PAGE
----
40:2 – Summer 2016
Inclusive Approaches to Global Prosperity
Diane Elson and Amit Badhuri
Economic justice requires the full realization of human rights for all, and this implies expansion and revision of narrow paradigms of growth that perpetuate gender and income inequities worldwide. DIANE ELSON and AMIT BHADURI discuss the need for increased awareness around unpaid labor, a shift away from GDP-centric growth policies, and the creation of “a new public commons” to maximize sharing of public and social goods in pursuit of true economic justice.
Maria Sagrario Floro and John Willoughby
Feminist economics provides new analytical frameworks for examining the gender relations that permeate traditional economic relationships, but are often left undiscussed. With an eye to the Sustainable Development Goals of 2030, MARIA SAGRARIO FLORO and JOHN WILLOUGHBY demonstrate how feminist economics addresses deep structural inequities. They call for more attention to the tensions and contradictions created by globalization, which can simultaneously empower and marginalize women and girls in the economic sphere.
Despite greater concerns over European integration, European Union trade policy continues to move forward as a priority for the European Commission. In light of the EU’s shift away from the WTO as a comprehensive trade regime, PANAGIOTIS DELIMATSIS outlines the bene ts of an EU partnership with the United States, citing the Transatlantic Trade and Investment Partnership as a potential blueprint for multilateral trade in the future.
The investment landscape in Africa has changed; once seen as an unlikely location for private investment, African countries are now able to select between investors who view these markets as a difficult but rewarding prospect. DAVID RICE discusses the need for integrated value chains, quality data collection, and local ownership in order to foster productive enterprises and inclusive growth on the continent.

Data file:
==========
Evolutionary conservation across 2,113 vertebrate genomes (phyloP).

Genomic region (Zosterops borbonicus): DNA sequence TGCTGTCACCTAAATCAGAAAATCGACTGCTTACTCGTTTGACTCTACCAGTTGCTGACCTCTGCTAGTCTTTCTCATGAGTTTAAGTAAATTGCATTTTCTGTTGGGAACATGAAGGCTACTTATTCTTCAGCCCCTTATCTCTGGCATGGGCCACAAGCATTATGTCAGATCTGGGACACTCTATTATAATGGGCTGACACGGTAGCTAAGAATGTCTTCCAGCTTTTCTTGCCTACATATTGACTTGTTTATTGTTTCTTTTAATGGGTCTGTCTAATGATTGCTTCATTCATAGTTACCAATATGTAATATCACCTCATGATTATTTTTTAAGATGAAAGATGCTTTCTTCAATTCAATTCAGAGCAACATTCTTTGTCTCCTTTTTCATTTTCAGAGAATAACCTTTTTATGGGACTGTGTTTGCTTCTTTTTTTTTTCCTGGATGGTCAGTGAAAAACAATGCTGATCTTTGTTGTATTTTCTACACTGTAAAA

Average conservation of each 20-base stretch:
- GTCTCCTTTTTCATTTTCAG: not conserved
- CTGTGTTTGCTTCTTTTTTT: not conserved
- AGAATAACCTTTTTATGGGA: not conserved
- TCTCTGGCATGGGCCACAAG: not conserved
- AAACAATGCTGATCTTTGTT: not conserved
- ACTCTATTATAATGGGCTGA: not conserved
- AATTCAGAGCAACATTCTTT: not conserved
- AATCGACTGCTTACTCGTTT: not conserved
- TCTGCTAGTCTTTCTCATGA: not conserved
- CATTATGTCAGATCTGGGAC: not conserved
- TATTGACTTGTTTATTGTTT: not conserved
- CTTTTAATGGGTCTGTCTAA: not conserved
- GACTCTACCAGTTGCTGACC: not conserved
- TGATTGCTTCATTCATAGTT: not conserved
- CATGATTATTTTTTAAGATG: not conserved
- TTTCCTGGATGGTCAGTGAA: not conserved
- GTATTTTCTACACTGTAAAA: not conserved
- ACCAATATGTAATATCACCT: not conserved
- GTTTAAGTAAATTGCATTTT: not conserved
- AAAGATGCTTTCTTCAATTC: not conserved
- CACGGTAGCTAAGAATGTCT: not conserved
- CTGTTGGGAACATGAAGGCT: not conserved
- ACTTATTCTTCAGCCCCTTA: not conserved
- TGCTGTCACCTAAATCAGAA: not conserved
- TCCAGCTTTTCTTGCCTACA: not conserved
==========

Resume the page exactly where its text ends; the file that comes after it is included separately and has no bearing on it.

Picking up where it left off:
David Bruce Wharton
Within the U.S. Department of State, the Bureau of African Affairs faces the challenges of public diplomacy, democracy promotion, and its own internal process. As the Bureau’s Principal Deputy Assistant Secretary, DAVID BRUCE WHARTON reviews the role the public sector can play to support peaceful political transitions, the rule of law, infrastructure development, and crisis prevention across multiple African countries.
New Challenges in Global Security
Both the public and private sectors face growing cyber threats. Drawing on his experience with the U.S. government, KEITH ALEXANDER underscores the need for an integrated, responsive cyber strategy, envisioning a cyber strategy that encompasses both privacy and security concerns.
Unlike discussions of conventional security, conversations about cyber security do not yet have an agreed-upon underlying framework. TIM RIDOUToffers a lexicon and framework for critical concepts of cybersecurity, layingthe groundwork for a comprehensive cyber strategy that relies on defense, deterrence, and resilience in order to manage and mitigate potential attacks.
The military defeat of ISIL is not the only challenge currently facing Iraq; the Iraqi government must also address economic concerns, sectarian division, and resettlement of internally displaced persons. Reflecting on these issues, Speaker of the Iraqi Parliament SALIM AL-JABOURI emphasizes that Iraq’s reconstruction must be inclusive and locally-driven, while calling on the international community to support these initiatives in the name of human rights.